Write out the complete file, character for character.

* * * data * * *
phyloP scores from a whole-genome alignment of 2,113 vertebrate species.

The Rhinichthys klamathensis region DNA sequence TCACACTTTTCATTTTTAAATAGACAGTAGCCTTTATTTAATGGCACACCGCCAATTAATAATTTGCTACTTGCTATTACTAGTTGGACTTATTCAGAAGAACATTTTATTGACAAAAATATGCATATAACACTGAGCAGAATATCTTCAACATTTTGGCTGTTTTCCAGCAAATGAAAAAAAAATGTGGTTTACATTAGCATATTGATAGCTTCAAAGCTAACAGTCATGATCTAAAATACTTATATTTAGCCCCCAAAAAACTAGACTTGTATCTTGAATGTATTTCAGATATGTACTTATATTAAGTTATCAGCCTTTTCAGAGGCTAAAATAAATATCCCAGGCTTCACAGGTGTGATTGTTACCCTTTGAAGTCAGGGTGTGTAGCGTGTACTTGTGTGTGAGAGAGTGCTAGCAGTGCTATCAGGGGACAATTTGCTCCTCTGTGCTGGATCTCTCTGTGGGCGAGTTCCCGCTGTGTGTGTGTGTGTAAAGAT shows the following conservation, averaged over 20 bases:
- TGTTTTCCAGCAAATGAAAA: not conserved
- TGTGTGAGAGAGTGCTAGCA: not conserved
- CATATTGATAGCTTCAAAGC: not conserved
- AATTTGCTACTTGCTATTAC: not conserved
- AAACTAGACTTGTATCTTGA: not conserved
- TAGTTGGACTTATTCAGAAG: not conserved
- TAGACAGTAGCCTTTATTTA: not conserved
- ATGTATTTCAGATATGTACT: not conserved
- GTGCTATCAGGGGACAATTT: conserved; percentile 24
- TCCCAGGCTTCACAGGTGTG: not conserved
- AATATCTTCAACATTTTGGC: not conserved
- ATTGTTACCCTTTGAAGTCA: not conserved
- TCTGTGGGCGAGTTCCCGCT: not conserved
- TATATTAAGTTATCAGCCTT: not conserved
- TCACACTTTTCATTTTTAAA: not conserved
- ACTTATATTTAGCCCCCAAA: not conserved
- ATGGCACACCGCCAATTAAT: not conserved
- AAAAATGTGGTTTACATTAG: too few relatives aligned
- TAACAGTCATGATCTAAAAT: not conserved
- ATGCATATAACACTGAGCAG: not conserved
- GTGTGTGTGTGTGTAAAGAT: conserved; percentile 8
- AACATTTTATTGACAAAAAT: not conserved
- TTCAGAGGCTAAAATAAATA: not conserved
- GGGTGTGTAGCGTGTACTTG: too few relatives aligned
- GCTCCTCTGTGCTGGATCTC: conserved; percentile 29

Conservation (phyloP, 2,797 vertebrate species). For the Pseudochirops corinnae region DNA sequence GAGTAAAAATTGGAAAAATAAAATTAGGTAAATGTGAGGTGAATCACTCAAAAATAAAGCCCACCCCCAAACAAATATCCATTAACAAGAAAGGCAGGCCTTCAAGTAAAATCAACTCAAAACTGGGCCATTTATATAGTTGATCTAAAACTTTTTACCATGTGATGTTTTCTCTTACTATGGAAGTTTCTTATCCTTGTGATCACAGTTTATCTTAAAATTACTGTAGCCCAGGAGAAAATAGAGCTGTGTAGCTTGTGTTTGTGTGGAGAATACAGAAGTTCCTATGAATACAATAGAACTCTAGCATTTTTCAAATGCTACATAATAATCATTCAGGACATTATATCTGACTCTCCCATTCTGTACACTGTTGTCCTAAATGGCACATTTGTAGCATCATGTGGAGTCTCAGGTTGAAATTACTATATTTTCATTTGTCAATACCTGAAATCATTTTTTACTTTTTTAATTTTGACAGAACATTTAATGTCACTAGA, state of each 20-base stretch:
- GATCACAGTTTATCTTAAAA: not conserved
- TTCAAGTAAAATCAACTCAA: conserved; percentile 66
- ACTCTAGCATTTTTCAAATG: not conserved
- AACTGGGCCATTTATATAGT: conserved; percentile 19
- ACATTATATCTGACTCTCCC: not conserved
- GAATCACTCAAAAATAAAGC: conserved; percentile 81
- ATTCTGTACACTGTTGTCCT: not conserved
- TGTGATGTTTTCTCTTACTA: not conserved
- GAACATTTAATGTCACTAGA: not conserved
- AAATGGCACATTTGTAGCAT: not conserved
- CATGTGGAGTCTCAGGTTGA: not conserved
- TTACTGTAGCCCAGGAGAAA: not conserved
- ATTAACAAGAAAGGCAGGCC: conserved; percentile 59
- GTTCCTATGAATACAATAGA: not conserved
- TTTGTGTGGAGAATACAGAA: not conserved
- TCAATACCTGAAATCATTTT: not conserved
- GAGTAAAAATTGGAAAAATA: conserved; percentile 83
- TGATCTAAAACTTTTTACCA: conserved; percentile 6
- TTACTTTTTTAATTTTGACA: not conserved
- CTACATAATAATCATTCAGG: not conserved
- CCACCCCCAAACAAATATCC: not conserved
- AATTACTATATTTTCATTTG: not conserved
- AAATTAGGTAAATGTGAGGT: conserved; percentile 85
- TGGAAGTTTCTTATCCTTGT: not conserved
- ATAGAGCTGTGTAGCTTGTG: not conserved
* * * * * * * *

phyloP scores from a whole-genome alignment of 2,113 vertebrate species.

The Rhinichthys klamathensis region DNA sequence TCACACTTTTCATTTTTAAATAGACAGTAGCCTTTATTTAATGGCACACCGCCAATTAATAATTTGCTACTTGCTATTACTAGTTGGACTTATTCAGAAGAACATTTTATTGACAAAAATATGCATATAACACTGAGCAGAATATCTTCAACATTTTGGCTGTTTTCCAGCAAATGAAAAAAAAATGTGGTTTACATTAGCATATTGATAGCTTCAAAGCTAACAGTCATGATCTAAAATACTTATATTTAGCCCCCAAAAAACTAGACTTGTATCTTGAATGTATTTCAGATATGTACTTATATTAAGTTATCAGCCTTTTCAGAGGCTAAAATAAATATCCCAGGCTTCACAGGTGTGATTGTTACCCTTTGAAGTCAGGGTGTGTAGCGTGTACTTGTGTGTGAGAGAGTGCTAGCAGTGCTATCAGGGGACAATTTGCTCCTCTGTGCTGGATCTCTCTGTGGGCGAGTTCCCGCTGTGTGTGTGTGTGTAAAGAT shows the following conservation, averaged over 20 bases:
- TGTTTTCCAGCAAATGAAAA: not conserved
- TGTGTGAGAGAGTGCTAGCA: not conserved
- CATATTGATAGCTTCAAAGC: not conserved
- AATTTGCTACTTGCTATTAC: not conserved
- AAACTAGACTTGTATCTTGA: not conserved
- TAGTTGGACTTATTCAGAAG: not conserved
- TAGACAGTAGCCTTTATTTA: not conserved
- ATGTATTTCAGATATGTACT: not conserved
- GTGCTATCAGGGGACAATTT: conserved; percentile 24
- TCCCAGGCTTCACAGGTGTG: not conserved
- AATATCTTCAACATTTTGGC: not conserved
- ATTGTTACCCTTTGAAGTCA: not conserved
- TCTGTGGGCGAGTTCCCGCT: not conserved
- TATATTAAGTTATCAGCCTT: not conserved
- TCACACTTTTCATTTTTAAA: not conserved
- ACTTATATTTAGCCCCCAAA: not conserved
- ATGGCACACCGCCAATTAAT: not conserved
- AAAAATGTGGTTTACATTAG: too few relatives aligned
- TAACAGTCATGATCTAAAAT: not conserved
- ATGCATATAACACTGAGCAG: not conserved
- GTGTGTGTGTGTGTAAAGAT: conserved; percentile 8
- AACATTTTATTGACAAAAAT: not conserved
- TTCAGAGGCTAAAATAAATA: not conserved
- GGGTGTGTAGCGTGTACTTG: too few relatives aligned
- GCTCCTCTGTGCTGGATCTC: conserved; percentile 29

Conservation (phyloP, 2,797 vertebrate species). For the Pseudochirops corinnae region DNA sequence GAGTAAAAATTGGAAAAATAAAATTAGGTAAATGTGAGGTGAATCACTCAAAAATAAAGCCCACCCCCAAACAAATATCCATTAACAAGAAAGGCAGGCCTTCAAGTAAAATCAACTCAAAACTGGGCCATTTATATAGTTGATCTAAAACTTTTTACCATGTGATGTTTTCTCTTACTATGGAAGTTTCTTATCCTTGTGATCACAGTTTATCTTAAAATTACTGTAGCCCAGGAGAAAATAGAGCTGTGTAGCTTGTGTTTGTGTGGAGAATACAGAAGTTCCTATGAATACAATAGAACTCTAGCATTTTTCAAATGCTACATAATAATCATTCAGGACATTATATCTGACTCTCCCATTCTGTACACTGTTGTCCTAAATGGCACATTTGTAGCATCATGTGGAGTCTCAGGTTGAAATTACTATATTTTCATTTGTCAATACCTGAAATCATTTTTTACTTTTTTAATTTTGACAGAACATTTAATGTCACTAGA, state of each 20-base stretch:
- GATCACAGTTTATCTTAAAA: not conserved
- TTCAAGTAAAATCAACTCAA: conserved; percentile 66
- ACTCTAGCATTTTTCAAATG: not conserved
- AACTGGGCCATTTATATAGT: conserved; percentile 19
- ACATTATATCTGACTCTCCC: not conserved
- GAATCACTCAAAAATAAAGC: conserved; percentile 81
- ATTCTGTACACTGTTGTCCT: not conserved
- TGTGATGTTTTCTCTTACTA: not conserved
- GAACATTTAATGTCACTAGA: not conserved
- AAATGGCACATTTGTAGCAT: not conserved
- CATGTGGAGTCTCAGGTTGA: not conserved
- TTACTGTAGCCCAGGAGAAA: not conserved
- ATTAACAAGAAAGGCAGGCC: conserved; percentile 59
- GTTCCTATGAATACAATAGA: not conserved
- TTTGTGTGGAGAATACAGAA: not conserved
- TCAATACCTGAAATCATTTT: not conserved
- GAGTAAAAATTGGAAAAATA: conserved; percentile 83
- TGATCTAAAACTTTTTACCA: conserved; percentile 6
- TTACTTTTTTAATTTTGACA: not conserved
- CTACATAATAATCATTCAGG: not conserved
- CCACCCCCAAACAAATATCC: not conserved
- AATTACTATATTTTCATTTG: not conserved
- AAATTAGGTAAATGTGAGGT: conserved; percentile 85
- TGGAAGTTTCTTATCCTTGT: not conserved
- ATAGAGCTGTGTAGCTTGTG: not conserved